I used to not see the purpose of to-do lists. Yes, they help you not forget the things that you need to do. However, by the end of the day, its disappointing to see the you did not get any stuff done or what.
But ever since I read a bit of David Allen’s Getting Things Done, I now use a modified way of making lists and I go to bed at night feeling much more accomplished and satisfied on how I spent my day.
“I make lists to keep my anxiety level down. If I write down fifteen things to be done, I lose that vague, nagging sense that there are an overwhelming number of things to be done, all of which are on the brink of being forgotten.”
I worked on this big academic work for our Design subject and the only way I know to accomplish it while also, being human is by cutting it into small, actionable tasks.
For example, instead of writing in my to do-list ‘design the office floor plan’, I break it down into ‘design the fire exit’, ‘utility room’, ‘elevator’, ‘comfort rooms’, etc. In this way, I will not be overwhelmed and if it so happens that I may not accomplish the office floor plan for the day, I’ll look at my list and found that I made progress because of all the strikethrough lines— this visual cue calms my anxiety and I am able to do more important things such as reading, writing, and playing with my family, without feeling like I wasted this day.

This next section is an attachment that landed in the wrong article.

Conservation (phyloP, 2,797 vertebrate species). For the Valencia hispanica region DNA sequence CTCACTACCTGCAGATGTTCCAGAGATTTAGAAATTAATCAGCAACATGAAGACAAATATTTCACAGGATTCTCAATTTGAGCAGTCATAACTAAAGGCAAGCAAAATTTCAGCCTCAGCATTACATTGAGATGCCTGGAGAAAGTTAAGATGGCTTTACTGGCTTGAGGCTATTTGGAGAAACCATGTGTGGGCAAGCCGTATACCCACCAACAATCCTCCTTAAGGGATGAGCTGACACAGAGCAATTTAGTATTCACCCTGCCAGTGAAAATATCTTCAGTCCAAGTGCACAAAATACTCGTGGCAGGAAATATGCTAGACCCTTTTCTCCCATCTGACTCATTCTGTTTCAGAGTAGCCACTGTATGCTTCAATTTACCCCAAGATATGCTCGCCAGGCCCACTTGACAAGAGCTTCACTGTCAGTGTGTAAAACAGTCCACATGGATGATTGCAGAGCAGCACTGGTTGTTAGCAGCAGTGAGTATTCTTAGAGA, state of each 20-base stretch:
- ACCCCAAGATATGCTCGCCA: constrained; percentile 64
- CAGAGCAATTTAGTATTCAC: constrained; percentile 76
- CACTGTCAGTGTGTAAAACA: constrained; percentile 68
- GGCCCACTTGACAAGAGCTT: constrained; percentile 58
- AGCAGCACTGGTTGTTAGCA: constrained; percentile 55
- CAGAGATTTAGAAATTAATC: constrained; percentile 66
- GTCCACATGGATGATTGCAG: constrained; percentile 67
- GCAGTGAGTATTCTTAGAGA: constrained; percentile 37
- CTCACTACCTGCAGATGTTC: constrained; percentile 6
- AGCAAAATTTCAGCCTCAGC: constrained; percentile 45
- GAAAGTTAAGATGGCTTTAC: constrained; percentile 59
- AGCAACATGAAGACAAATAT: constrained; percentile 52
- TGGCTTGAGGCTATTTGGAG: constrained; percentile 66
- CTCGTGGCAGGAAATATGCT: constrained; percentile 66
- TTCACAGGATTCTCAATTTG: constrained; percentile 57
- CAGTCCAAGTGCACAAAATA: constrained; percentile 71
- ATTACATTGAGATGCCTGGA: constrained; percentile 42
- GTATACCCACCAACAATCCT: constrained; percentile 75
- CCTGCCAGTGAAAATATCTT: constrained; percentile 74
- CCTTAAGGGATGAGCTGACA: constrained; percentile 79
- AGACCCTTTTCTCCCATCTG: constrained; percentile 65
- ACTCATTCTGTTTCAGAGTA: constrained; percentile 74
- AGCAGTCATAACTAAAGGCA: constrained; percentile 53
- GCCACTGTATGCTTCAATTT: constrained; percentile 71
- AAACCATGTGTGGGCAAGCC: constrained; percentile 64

Also, if I did not broke down the project into small, manageable chunks, I would be immobilized. I mentioned in my previous blogpost, Procrastination Is More than Just Laziness,
“Going back to my design project, the reason why I procrastinate or progress slowly (than what I hoped for) is because I don’t know what to do. The project that we have is a new topic and we haven’t even been able to discuss it. I’m just so lost that I do not know where to start. In other words, I’m avoiding negative emotions.” (when I wrote this post, I wasn’t done with my project yet; I was not even at 50%. But I did it. Yay. This too shall pass.)
I am grateful that I get to know this because during the first days of doing the project, I had a hard time progressing at all because I do not have any idea. But when I started to write down what I needed to do and break the down in the smallest, most actionable things that I can get done within an hour or less, my momentum for this project grew bigger and bigger. Soon enough, I do not feel any negative emotions anymore while doing the project. I just want to do the work while at the same time, making time for the things that keep me alive: reading and writing.